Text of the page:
Fire Whirl Forms in Sonoma County’s Kincade Fire

As the Kincade Fire torched swaths of Sonoma County, California Thursday morning, a menacing flaming spiral stretched skyward while a nearby bystander looked on.

The moment was captured in a striking photograph by Kent Porter, a photojournalist with the Santa Rosa Press Democrat.

You’re looking at a weather phenomenon known as a fire whirl, per CNN Weather. And yeah, they’re actually a thing, typically occurring when hot, dry air near the ground rises rapidly in a column, forming a vortex.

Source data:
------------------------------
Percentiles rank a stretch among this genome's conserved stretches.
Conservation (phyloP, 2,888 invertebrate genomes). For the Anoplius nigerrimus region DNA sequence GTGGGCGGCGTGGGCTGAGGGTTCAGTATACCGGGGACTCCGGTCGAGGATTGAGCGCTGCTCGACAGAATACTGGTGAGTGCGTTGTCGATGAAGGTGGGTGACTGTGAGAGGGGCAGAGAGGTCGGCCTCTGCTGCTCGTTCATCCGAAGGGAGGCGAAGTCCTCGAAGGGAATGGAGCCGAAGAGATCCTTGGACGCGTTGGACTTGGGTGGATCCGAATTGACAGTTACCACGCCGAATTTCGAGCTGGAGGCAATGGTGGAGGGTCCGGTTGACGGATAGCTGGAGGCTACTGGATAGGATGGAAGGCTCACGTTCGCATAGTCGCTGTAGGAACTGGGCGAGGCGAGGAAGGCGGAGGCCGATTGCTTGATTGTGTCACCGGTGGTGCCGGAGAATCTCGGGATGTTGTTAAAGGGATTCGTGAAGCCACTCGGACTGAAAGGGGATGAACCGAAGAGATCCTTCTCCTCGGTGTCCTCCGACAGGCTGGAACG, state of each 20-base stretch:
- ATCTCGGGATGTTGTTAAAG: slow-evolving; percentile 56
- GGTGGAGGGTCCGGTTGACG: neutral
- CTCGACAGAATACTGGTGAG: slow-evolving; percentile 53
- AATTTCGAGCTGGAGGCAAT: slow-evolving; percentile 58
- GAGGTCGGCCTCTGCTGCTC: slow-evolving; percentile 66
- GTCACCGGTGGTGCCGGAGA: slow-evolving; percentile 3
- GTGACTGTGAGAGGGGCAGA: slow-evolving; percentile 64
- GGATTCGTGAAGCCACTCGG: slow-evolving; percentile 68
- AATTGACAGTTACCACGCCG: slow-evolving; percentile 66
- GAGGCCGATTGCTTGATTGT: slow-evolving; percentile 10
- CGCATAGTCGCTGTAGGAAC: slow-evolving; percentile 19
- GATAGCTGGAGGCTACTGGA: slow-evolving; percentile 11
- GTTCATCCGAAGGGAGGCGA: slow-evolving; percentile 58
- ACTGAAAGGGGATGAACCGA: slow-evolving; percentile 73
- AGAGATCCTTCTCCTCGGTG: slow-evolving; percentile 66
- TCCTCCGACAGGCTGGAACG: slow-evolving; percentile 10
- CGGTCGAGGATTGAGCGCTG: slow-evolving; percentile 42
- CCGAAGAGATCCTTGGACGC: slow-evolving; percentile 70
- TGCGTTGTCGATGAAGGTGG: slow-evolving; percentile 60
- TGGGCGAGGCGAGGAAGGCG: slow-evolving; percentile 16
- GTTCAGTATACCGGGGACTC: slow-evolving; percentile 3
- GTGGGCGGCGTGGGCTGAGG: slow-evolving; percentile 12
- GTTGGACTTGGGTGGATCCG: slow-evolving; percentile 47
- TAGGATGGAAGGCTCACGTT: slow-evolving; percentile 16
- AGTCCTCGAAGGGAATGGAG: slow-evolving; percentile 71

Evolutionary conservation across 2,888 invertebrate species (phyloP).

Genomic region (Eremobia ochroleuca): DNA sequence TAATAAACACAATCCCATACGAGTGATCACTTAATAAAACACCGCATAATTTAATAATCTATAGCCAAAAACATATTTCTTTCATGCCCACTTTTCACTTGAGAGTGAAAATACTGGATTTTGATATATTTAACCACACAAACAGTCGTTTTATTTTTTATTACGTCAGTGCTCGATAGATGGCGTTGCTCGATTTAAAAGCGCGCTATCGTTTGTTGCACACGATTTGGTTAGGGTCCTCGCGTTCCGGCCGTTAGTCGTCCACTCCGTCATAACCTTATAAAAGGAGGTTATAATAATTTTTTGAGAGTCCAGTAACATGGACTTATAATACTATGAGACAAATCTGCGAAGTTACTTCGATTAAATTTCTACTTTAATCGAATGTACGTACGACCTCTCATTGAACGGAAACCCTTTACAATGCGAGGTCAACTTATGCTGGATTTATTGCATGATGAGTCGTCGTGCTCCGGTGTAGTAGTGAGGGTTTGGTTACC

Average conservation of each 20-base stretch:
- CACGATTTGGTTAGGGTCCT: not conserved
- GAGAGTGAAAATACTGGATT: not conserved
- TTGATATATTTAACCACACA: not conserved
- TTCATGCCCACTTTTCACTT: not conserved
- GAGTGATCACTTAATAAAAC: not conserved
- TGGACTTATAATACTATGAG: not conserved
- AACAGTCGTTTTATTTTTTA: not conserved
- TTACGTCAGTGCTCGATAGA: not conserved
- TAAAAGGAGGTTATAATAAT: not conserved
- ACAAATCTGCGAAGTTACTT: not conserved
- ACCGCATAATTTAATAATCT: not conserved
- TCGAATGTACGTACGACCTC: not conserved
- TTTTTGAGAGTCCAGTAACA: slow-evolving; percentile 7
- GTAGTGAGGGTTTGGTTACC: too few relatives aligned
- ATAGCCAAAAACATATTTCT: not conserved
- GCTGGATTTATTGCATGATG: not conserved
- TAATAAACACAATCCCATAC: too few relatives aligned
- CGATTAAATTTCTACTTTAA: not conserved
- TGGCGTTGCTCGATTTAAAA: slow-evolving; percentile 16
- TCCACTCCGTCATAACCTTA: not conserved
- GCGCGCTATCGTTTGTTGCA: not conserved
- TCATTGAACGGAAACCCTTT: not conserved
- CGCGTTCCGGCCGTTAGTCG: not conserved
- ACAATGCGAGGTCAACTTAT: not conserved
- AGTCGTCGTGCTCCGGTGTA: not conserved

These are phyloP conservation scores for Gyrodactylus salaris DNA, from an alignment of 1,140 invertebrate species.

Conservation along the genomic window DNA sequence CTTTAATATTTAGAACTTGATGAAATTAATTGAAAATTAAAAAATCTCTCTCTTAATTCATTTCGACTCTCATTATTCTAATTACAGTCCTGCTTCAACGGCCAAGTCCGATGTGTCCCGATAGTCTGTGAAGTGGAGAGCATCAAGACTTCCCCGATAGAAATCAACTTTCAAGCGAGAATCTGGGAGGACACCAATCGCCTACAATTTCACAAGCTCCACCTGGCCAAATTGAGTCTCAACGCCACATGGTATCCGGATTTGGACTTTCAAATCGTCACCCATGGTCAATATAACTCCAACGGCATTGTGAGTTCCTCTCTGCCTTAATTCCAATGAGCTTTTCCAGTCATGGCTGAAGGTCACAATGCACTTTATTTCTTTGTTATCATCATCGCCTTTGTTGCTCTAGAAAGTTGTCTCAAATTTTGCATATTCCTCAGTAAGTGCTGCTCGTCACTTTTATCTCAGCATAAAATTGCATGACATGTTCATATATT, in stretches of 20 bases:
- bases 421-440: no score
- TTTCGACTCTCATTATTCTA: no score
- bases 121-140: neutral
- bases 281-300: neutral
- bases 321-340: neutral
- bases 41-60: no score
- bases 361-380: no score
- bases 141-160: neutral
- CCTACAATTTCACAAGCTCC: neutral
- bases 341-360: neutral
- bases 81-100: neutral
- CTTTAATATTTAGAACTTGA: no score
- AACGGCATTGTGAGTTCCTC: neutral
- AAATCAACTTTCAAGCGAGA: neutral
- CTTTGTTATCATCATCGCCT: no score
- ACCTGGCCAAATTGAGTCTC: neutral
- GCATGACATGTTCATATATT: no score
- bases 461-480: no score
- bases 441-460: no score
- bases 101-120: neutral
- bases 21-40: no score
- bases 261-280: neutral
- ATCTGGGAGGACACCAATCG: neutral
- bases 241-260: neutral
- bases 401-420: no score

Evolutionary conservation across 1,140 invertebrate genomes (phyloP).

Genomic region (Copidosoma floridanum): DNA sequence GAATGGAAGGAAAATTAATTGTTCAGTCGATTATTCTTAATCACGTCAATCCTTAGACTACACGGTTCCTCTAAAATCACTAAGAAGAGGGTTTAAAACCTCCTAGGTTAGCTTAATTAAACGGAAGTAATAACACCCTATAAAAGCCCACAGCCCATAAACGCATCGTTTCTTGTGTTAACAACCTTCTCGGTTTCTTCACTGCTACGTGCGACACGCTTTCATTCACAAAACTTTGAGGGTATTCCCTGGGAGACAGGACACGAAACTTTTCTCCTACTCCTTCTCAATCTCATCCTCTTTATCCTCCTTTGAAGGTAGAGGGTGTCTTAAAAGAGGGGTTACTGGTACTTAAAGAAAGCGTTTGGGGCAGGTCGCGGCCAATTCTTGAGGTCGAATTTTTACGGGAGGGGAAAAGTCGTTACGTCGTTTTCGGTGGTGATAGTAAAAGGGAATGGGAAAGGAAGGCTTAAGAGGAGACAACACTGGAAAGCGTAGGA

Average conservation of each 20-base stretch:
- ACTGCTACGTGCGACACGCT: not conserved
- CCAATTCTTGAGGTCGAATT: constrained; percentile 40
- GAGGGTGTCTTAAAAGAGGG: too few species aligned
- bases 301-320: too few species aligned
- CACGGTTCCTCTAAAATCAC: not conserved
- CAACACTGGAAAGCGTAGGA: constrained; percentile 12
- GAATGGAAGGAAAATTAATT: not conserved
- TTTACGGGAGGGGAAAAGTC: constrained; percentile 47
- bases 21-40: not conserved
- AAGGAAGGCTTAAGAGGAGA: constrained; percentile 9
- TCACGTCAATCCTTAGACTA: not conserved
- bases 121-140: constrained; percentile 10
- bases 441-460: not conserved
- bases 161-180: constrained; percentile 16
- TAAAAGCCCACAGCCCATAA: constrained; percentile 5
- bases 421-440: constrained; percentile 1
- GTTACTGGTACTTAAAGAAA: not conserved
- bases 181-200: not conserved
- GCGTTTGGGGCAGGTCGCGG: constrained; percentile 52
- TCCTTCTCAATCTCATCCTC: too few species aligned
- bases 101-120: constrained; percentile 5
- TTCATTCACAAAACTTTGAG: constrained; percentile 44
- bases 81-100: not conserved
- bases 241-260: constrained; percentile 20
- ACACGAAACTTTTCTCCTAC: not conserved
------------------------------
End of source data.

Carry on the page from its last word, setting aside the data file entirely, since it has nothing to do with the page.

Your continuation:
They should not to be confused with fire tornadoes, which are even bigger and more terrifying. Last year, a massive fire tornado claimed the lives of a firefighter and bulldozer driver battling the Carr Fire.

The difference between a fire whirl and a fire tornado (or firenado) mainly has to do with size, according to CNN meteorologist Judson Jones.

“A firenado is more like the size of a tornado,” Jones said, “while a fire whirl is a smaller spin up, like a dust devil.”

Notice: you are using an outdated browser. Microsoft does not recommend using IE as your default browser. Some features on this website, like video and images, might not work properly. For the best experience, please upgrade your browser.